(3) Expand to two or more adjacent products, especially if their value props can subsidize one another. This is the phase most fintech winners have been in for the last few years as part of the classic unbundle/bundle cycle. Whether it’s to increase customer LTV, defend their core business, or for some other reason, nearly all have started bundling adjacent financial products that span product values. For example, this is SoFi expanding from cost-focused lending to multiple lending products to investing, savings, and even insurance products, or Robinhood going from investing to savings.
It’s often easier to provide multiple product values when expanding products within a single platform. If a customer is already trading stocks on your platform, then onboarding to trade crypto can be easier than if on a standalone crypto trading app, for example. Because products can be up/cross sold to the same user, they can be discounted because the platform has already paid the CAC for them.
What’s after the wedge?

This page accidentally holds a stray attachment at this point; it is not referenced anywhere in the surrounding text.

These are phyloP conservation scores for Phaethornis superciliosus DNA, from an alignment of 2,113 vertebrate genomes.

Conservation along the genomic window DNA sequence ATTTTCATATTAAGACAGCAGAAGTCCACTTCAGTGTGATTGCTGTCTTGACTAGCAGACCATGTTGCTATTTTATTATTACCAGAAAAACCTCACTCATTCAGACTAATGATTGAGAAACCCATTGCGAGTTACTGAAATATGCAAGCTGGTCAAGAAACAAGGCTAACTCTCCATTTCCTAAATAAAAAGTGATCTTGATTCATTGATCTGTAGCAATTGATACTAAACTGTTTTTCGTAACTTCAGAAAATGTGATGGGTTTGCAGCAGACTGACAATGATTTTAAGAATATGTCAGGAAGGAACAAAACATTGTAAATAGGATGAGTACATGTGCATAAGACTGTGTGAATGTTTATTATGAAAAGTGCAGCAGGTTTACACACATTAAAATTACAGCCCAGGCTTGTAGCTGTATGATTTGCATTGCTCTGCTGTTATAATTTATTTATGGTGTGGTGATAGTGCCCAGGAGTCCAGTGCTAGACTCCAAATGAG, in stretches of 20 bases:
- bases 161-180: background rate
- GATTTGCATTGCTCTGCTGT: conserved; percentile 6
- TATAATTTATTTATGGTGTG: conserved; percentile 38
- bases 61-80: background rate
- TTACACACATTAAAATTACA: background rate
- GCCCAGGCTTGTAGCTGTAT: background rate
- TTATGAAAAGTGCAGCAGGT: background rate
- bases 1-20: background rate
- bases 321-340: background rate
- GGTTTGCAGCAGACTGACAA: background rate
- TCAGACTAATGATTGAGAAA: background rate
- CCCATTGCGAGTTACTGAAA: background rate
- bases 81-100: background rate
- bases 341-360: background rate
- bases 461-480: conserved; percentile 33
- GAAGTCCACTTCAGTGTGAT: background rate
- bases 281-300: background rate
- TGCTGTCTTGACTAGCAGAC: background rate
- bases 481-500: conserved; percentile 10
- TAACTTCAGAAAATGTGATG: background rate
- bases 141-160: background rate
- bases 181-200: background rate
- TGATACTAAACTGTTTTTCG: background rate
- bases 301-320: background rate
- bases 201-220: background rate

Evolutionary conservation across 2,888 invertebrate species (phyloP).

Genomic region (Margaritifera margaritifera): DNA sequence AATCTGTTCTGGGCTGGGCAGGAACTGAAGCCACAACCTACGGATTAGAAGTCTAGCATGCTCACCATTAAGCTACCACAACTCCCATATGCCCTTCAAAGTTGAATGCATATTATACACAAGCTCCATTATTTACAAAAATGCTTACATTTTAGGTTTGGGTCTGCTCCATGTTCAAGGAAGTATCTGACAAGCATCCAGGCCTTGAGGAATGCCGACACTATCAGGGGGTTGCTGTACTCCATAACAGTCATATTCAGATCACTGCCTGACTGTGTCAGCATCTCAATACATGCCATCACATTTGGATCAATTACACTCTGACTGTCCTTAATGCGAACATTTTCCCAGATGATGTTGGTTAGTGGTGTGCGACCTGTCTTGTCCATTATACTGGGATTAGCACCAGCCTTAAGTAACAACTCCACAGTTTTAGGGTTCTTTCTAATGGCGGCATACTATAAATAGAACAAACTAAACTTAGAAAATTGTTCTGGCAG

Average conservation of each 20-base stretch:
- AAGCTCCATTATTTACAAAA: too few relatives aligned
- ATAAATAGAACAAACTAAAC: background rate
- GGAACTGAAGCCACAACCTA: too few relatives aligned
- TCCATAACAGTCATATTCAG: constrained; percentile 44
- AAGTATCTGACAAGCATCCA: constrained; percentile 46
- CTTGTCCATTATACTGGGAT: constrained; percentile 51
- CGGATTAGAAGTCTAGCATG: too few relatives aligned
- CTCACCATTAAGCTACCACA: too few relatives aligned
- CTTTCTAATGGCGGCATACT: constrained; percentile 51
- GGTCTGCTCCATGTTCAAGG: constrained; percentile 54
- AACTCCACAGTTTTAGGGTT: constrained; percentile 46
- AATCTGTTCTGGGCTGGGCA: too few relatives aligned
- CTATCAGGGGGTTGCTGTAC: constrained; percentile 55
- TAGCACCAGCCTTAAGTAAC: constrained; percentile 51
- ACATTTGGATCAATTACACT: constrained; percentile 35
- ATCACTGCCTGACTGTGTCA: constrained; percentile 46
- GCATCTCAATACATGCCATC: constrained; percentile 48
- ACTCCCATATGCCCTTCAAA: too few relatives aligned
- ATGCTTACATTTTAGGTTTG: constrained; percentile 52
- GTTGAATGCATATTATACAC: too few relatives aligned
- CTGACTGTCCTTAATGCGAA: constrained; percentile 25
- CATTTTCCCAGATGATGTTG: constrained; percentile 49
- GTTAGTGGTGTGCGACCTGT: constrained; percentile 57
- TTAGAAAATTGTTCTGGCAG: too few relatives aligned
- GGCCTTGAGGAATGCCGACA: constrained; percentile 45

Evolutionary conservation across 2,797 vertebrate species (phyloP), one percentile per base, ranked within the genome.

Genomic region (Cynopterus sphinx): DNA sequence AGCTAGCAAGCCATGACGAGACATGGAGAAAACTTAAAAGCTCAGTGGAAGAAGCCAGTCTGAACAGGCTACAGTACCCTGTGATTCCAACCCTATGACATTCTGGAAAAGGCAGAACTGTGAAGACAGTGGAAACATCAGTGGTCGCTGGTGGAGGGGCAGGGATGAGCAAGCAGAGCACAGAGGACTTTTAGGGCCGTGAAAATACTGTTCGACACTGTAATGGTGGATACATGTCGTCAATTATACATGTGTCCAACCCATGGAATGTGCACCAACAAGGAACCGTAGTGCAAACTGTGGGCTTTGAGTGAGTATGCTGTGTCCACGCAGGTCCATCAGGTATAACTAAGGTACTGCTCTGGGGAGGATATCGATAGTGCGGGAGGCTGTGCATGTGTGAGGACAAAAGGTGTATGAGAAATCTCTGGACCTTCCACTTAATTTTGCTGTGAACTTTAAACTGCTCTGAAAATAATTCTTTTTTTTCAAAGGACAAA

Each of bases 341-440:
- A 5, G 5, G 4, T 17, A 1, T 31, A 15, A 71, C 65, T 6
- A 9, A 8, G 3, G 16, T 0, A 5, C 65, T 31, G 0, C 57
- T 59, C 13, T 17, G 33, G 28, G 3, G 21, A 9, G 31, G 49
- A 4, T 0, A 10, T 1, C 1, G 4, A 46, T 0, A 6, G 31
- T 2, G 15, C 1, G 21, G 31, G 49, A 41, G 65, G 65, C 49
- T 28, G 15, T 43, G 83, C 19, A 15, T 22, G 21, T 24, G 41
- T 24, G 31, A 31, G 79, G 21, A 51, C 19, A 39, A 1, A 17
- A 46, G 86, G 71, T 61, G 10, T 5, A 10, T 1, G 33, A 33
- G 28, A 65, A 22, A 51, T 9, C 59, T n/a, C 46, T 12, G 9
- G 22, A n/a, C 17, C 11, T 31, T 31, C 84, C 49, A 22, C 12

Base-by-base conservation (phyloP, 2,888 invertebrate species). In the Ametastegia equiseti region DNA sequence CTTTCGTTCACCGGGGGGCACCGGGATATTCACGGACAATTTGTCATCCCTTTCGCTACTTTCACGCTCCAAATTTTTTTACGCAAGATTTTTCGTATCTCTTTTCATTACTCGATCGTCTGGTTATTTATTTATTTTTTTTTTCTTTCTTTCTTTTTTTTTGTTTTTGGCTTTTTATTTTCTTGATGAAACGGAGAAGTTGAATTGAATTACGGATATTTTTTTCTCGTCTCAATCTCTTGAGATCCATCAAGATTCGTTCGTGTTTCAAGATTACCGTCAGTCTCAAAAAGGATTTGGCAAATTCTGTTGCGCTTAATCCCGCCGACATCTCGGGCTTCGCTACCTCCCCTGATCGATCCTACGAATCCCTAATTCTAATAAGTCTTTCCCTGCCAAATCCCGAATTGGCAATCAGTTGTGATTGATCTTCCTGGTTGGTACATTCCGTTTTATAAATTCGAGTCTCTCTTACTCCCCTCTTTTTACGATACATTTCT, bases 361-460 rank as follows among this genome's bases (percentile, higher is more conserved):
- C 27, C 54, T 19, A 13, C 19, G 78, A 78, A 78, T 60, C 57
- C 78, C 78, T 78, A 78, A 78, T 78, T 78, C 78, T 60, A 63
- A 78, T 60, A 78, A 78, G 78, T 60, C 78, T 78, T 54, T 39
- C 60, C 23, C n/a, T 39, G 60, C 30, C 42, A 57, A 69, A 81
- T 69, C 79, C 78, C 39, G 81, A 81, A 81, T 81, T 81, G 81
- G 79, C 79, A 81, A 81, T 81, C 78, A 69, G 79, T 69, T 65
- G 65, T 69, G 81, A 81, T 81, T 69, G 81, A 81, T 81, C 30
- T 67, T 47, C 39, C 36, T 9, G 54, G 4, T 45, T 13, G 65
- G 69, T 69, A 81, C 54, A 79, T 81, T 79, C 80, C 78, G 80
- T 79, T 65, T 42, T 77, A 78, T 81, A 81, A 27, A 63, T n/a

So what’s the point of all this? I think the strategy of a “wedge of a single product + accessibility via a tech shift” is exhausted. There are still under-penetrated segments, but generally financial products are significantly more accessible today than they were a decade ago.
The new winning strategy will likely be (1) shifting “accessibility” to “convenience” and (2) going multi-product much sooner. The new winning strategy will touch a little on cost, but not overly optimize for it. Customers won’t necessarily seek the cheapest option, but the most convenient. Companies will serve this by bundling much more, much sooner.
The winning companies won’t start or stick with a narrow wedge, but will quickly bundle multiple products, both fintech and SaaS, to expand their LTV and compete with a sea of point solutions. This means vertical SaaS / VERP companies not lingering on “SaaS + payments”, but quickly adding other products like banking and issuing. It means fintech infra companies expanding beyond their core offering to other complementary ones, like Unit adding lending.
Many large fintechs today are multi-product, but it took them years to get there. Tomorrow’s fintech winners will be multi-product within months or quarters, if not at launch. The proliferation of fintech infra, plus the accelerating commoditization of software thanks to AI, will cement this multi-product-first approach as the most viable one for new companies.